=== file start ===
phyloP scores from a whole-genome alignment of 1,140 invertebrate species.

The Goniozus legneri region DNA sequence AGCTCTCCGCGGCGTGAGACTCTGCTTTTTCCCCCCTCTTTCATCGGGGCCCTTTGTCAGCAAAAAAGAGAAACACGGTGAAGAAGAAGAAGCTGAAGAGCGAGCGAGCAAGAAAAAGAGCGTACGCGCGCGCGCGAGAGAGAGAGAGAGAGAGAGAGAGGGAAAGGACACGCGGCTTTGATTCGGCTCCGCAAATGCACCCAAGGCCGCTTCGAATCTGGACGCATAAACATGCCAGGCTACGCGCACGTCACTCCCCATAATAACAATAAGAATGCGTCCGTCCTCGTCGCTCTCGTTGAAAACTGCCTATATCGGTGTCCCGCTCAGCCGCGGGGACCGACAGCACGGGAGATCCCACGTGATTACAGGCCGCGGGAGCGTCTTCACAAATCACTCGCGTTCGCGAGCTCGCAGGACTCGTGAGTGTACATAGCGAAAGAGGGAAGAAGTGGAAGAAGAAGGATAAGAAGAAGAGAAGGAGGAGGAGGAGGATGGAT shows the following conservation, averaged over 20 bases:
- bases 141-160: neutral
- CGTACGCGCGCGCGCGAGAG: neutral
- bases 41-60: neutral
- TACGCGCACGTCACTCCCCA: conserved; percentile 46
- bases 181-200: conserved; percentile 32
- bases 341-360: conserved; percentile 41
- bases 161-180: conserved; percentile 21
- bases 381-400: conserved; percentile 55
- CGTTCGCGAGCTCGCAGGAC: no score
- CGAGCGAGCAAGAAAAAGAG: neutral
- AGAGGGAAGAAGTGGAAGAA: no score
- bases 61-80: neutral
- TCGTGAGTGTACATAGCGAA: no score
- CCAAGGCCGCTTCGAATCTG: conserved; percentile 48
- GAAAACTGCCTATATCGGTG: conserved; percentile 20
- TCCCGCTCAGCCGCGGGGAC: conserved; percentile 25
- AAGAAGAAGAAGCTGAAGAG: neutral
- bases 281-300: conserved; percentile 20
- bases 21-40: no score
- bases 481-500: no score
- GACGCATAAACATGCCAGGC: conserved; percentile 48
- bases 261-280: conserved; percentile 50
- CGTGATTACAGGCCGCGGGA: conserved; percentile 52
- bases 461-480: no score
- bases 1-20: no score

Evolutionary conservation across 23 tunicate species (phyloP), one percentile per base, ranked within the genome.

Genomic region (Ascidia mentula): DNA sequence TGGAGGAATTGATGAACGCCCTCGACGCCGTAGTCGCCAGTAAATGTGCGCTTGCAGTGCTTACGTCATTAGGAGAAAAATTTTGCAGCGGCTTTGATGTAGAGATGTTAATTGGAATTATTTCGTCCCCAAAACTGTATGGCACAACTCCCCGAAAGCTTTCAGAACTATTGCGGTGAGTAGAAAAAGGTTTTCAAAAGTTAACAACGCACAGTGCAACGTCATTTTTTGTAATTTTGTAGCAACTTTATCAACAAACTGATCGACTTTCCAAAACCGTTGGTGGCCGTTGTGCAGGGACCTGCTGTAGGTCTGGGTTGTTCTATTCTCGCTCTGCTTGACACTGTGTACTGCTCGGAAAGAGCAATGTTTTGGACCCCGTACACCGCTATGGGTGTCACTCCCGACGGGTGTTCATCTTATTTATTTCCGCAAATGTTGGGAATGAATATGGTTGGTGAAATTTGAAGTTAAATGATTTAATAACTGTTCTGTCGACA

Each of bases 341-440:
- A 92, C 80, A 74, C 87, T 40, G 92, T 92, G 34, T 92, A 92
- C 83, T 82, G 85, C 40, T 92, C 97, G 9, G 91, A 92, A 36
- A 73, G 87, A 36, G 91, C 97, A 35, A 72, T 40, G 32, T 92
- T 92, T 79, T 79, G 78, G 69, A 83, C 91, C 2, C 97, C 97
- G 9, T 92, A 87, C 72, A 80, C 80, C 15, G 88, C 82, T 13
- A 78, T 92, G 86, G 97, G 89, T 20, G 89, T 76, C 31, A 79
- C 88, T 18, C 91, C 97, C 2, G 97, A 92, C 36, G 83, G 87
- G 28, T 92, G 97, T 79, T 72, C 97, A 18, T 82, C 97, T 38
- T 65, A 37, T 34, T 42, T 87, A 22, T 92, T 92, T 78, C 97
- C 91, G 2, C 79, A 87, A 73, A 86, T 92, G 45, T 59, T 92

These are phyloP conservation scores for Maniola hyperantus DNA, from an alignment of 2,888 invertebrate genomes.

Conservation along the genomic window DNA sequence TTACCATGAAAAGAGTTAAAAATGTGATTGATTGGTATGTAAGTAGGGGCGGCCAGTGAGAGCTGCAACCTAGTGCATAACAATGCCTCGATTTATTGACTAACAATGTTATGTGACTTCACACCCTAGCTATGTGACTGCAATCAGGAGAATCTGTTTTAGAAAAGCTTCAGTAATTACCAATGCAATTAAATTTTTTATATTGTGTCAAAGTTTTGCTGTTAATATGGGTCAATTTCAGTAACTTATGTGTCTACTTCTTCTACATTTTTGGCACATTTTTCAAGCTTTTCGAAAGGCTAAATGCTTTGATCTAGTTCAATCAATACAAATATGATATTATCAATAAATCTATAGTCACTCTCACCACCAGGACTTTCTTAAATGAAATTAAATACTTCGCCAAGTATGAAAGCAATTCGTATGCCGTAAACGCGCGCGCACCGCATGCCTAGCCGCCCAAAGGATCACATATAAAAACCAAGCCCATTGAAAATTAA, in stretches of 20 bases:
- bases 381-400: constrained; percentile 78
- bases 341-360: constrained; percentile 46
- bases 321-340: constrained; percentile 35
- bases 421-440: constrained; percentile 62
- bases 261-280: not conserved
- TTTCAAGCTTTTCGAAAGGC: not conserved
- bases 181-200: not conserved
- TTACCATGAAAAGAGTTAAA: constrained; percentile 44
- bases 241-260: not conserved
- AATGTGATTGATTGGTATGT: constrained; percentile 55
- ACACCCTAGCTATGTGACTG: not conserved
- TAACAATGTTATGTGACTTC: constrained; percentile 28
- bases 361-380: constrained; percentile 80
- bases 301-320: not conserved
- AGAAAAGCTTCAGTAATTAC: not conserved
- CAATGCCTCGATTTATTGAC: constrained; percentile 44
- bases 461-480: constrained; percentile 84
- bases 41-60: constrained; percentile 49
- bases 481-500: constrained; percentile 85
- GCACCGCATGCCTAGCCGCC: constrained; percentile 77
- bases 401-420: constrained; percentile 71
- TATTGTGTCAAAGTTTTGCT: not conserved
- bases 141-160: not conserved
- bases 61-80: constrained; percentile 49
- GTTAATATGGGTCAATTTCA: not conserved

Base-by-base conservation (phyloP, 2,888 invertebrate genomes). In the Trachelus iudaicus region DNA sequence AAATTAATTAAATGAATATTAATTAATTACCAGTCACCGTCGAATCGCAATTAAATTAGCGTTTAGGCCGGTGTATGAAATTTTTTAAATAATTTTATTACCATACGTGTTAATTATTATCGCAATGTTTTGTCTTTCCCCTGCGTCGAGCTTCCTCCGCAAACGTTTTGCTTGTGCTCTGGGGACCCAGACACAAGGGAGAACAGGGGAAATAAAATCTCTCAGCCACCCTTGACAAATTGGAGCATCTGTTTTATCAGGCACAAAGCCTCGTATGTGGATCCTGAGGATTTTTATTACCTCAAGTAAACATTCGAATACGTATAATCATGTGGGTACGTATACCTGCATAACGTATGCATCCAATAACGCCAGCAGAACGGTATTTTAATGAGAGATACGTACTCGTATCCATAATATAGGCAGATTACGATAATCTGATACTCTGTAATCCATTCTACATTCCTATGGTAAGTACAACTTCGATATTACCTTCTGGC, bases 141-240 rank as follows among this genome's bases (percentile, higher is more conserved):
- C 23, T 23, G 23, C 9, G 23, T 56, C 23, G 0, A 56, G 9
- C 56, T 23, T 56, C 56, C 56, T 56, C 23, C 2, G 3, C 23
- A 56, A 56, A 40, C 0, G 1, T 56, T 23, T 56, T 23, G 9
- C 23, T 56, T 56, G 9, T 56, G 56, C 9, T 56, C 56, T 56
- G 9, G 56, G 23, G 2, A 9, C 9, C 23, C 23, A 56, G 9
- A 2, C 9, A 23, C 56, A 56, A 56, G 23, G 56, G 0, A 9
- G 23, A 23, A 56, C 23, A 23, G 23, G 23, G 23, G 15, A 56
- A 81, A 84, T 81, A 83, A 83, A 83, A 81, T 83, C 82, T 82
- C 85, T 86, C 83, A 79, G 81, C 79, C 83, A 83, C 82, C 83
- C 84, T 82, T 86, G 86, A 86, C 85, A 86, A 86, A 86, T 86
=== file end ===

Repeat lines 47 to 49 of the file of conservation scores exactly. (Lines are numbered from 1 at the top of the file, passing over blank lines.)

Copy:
- bases 261-280: not conserved
- TTTCAAGCTTTTCGAAAGGC: not conserved
- bases 181-200: not conserved